SUZHOU, CHINA — In fast-moving China, a small American injection molding company is showing that it's possible to succeed by following a slow and measured path to growth.
From its modest startup in 2006 with three employees, two machines and one key customer, Poly-Cast Plastics (Suzhou) Co. Ltd. has grown steadily, all the while resisting the temptation to expand too fast. General manager Jeff Leedom described the company's growth strategy as a “crawl before you walk before you run” approach.
And it looks like it's been paying off. Today the company runs an 11 to 13 machine operation from a 21,500 square feet facility with 40-plus employees. What began as an offshoot from Poly-Cast's Portland, Ore., operations has since morphed into a jointly owned operation by Poly-Cast and two other American family-run injection molding businesses, Viking Plastics Inc. and Falcon Plastics, who each own a third of the shares. The company records under $10 million in sales annually.
Last year the company enjoyed record sales and is expecting a repeat this year. And the industry stateside is beginning to take notice. Just last month the company was honored for Enterprise Technology Leadership by Frost & Sullivan's Manufacturing Leadership Council. The award honors “manufacturing teams and individual manufacturing leaders that are shaping the future of global manufacturing,” said Jeff Moad, Frost & Sullivan's research director. He wrote in an email that “The ML Awards judges were very impressed that Poly-Cast was able to take control of its financial and manufacturing execution systems, allowing it to establish an advanced, real-time business review process and quickly identify risks and opportunities. This contributed to rising profits and market share gains in 2013.” The company also is a contender for a Manufacturer of the Year award, which will be decided at the annual Manufacturing Leadership Summit and Gala June 4-5 in Palm Beach, Fla.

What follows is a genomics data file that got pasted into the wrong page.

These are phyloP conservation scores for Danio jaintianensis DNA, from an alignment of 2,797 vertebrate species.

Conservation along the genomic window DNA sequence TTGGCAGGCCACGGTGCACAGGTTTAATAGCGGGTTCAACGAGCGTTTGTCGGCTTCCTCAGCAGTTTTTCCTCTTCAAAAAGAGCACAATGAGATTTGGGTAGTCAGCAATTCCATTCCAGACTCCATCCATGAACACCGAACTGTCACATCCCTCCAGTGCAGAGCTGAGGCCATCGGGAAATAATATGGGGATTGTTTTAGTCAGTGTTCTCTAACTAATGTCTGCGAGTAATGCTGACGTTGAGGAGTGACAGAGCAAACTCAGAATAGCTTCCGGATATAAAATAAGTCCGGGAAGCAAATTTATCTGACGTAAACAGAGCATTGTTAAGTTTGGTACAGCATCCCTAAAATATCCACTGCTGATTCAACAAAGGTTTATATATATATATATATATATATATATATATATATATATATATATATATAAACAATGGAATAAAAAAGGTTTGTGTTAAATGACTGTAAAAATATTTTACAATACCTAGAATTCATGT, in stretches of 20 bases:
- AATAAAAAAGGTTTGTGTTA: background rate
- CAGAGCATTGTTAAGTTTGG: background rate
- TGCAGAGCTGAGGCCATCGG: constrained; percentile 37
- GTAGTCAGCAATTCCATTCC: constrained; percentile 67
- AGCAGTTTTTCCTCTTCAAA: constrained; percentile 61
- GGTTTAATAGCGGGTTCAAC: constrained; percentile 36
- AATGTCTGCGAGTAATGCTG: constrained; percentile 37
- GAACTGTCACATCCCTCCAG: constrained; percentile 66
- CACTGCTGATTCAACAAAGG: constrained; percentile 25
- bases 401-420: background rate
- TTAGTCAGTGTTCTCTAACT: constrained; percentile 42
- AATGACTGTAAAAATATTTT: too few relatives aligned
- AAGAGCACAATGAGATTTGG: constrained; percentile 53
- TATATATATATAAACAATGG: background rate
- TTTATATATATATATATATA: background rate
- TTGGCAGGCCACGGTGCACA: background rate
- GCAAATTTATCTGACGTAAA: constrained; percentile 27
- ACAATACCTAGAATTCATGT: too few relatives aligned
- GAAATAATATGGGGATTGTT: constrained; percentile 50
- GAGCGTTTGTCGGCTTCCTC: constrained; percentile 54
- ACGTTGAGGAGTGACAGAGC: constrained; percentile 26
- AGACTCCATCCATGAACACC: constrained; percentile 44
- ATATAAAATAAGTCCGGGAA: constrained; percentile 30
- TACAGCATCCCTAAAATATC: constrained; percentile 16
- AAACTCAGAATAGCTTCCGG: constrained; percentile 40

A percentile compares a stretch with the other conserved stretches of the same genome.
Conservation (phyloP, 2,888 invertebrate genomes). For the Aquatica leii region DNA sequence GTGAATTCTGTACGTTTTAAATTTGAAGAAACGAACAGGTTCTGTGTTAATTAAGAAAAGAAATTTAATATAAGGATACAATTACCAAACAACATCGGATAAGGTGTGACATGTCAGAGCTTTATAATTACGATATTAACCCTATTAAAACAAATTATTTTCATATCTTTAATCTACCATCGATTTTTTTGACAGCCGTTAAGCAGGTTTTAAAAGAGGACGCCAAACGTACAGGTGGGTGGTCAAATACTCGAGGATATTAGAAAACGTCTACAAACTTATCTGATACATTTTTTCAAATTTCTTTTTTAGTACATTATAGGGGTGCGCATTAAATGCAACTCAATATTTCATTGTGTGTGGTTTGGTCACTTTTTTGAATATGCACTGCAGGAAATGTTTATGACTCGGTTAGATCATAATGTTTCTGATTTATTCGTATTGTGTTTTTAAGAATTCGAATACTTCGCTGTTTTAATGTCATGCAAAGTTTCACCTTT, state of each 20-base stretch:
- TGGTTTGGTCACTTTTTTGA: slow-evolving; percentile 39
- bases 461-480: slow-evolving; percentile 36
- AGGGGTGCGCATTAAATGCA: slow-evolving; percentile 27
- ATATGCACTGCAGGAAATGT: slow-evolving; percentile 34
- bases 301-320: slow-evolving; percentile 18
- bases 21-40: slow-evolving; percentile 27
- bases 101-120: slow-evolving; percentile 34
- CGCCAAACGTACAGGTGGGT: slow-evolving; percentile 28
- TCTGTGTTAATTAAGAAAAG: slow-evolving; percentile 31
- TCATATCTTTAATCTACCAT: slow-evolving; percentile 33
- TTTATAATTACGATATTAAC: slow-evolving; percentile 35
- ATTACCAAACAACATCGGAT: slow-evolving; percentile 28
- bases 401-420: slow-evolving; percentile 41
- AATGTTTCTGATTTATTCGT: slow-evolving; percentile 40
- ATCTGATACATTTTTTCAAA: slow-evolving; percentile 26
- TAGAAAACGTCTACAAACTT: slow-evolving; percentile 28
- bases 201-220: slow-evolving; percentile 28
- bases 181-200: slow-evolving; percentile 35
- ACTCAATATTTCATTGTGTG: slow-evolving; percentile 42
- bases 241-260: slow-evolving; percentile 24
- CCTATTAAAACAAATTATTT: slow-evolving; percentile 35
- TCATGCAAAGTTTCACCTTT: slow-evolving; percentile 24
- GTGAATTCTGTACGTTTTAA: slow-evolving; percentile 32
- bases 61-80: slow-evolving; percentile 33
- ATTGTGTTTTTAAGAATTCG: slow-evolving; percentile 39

Early on, the company took a risk that has shaped its trajectory over the 8 years it has been operating in Suzhou. While many companies looking to enter the China market choose to partner with a local company in a joint venture, the Leedom family instead sent its oldest son Jeff to set up and manage the facility. It proved to be an enormous challenge and a steep learning curve for him, as well as an unique opportunity to prove himself. He says that there are no regrets about those early choices.
“I think it has worked out very well for us,” Leedom said in an interview with Plastics News at his Suzhou facility. “There are so many unknowns going into something with an unknown partner,” he said. “You take the burden, you take the risk on your own as a fully-owned, but it was something we were willing to do on our own.”
Choosing to go it alone meant Leedom had to learn everything about business in China. “My biggest learning curve was my first four years on the ground,” he said. From setting up the business, to importing equipment to hiring people, he found that just about everything was different than what he was used to in the United States. Two years in came the financial crisis of 2008, which added another challenge for Leedom.
But 2008 also brought the beginning of the partnership with Viking Plastics. Leedom said the cooperation among Poly-Cast, Viking and Falcon has gone amazingly well.